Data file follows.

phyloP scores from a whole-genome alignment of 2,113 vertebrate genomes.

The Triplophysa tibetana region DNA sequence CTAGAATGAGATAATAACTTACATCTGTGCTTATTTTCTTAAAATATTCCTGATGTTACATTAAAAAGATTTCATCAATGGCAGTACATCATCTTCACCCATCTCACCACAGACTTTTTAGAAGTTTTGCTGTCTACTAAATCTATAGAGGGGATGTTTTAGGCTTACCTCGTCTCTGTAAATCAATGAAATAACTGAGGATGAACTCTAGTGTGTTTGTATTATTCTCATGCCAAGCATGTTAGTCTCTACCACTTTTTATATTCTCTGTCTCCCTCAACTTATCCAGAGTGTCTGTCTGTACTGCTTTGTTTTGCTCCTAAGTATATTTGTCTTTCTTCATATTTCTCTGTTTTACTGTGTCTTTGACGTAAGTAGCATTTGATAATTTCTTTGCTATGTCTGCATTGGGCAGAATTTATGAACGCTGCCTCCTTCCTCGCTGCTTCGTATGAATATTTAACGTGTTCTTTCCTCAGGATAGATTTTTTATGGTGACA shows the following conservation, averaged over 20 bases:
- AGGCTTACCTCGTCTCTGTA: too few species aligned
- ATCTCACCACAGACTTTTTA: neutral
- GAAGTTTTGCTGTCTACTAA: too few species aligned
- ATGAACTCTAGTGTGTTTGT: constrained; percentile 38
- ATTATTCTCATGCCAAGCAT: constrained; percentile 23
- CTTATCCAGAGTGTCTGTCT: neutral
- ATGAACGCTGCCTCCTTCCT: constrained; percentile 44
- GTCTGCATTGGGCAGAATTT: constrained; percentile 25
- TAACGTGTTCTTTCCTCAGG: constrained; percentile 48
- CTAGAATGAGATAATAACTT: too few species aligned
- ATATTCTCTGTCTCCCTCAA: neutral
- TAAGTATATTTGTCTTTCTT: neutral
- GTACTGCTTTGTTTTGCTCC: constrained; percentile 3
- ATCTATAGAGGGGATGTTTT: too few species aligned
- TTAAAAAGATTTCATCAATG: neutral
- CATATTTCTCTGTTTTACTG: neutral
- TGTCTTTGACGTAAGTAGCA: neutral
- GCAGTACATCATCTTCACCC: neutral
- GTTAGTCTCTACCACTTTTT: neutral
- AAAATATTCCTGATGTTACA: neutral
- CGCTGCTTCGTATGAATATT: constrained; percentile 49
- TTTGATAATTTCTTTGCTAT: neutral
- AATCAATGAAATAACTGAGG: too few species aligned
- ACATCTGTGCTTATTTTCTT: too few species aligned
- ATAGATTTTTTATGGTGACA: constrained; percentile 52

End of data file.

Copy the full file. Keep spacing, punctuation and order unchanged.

phyloP scores from a whole-genome alignment of 2,113 vertebrate genomes.

The Triplophysa tibetana region DNA sequence CTAGAATGAGATAATAACTTACATCTGTGCTTATTTTCTTAAAATATTCCTGATGTTACATTAAAAAGATTTCATCAATGGCAGTACATCATCTTCACCCATCTCACCACAGACTTTTTAGAAGTTTTGCTGTCTACTAAATCTATAGAGGGGATGTTTTAGGCTTACCTCGTCTCTGTAAATCAATGAAATAACTGAGGATGAACTCTAGTGTGTTTGTATTATTCTCATGCCAAGCATGTTAGTCTCTACCACTTTTTATATTCTCTGTCTCCCTCAACTTATCCAGAGTGTCTGTCTGTACTGCTTTGTTTTGCTCCTAAGTATATTTGTCTTTCTTCATATTTCTCTGTTTTACTGTGTCTTTGACGTAAGTAGCATTTGATAATTTCTTTGCTATGTCTGCATTGGGCAGAATTTATGAACGCTGCCTCCTTCCTCGCTGCTTCGTATGAATATTTAACGTGTTCTTTCCTCAGGATAGATTTTTTATGGTGACA shows the following conservation, averaged over 20 bases:
- AGGCTTACCTCGTCTCTGTA: too few species aligned
- ATCTCACCACAGACTTTTTA: neutral
- GAAGTTTTGCTGTCTACTAA: too few species aligned
- ATGAACTCTAGTGTGTTTGT: constrained; percentile 38
- ATTATTCTCATGCCAAGCAT: constrained; percentile 23
- CTTATCCAGAGTGTCTGTCT: neutral
- ATGAACGCTGCCTCCTTCCT: constrained; percentile 44
- GTCTGCATTGGGCAGAATTT: constrained; percentile 25
- TAACGTGTTCTTTCCTCAGG: constrained; percentile 48
- CTAGAATGAGATAATAACTT: too few species aligned
- ATATTCTCTGTCTCCCTCAA: neutral
- TAAGTATATTTGTCTTTCTT: neutral
- GTACTGCTTTGTTTTGCTCC: constrained; percentile 3
- ATCTATAGAGGGGATGTTTT: too few species aligned
- TTAAAAAGATTTCATCAATG: neutral
- CATATTTCTCTGTTTTACTG: neutral
- TGTCTTTGACGTAAGTAGCA: neutral
- GCAGTACATCATCTTCACCC: neutral
- GTTAGTCTCTACCACTTTTT: neutral
- AAAATATTCCTGATGTTACA: neutral
- CGCTGCTTCGTATGAATATT: constrained; percentile 49
- TTTGATAATTTCTTTGCTAT: neutral
- AATCAATGAAATAACTGAGG: too few species aligned
- ACATCTGTGCTTATTTTCTT: too few species aligned
- ATAGATTTTTTATGGTGACA: constrained; percentile 52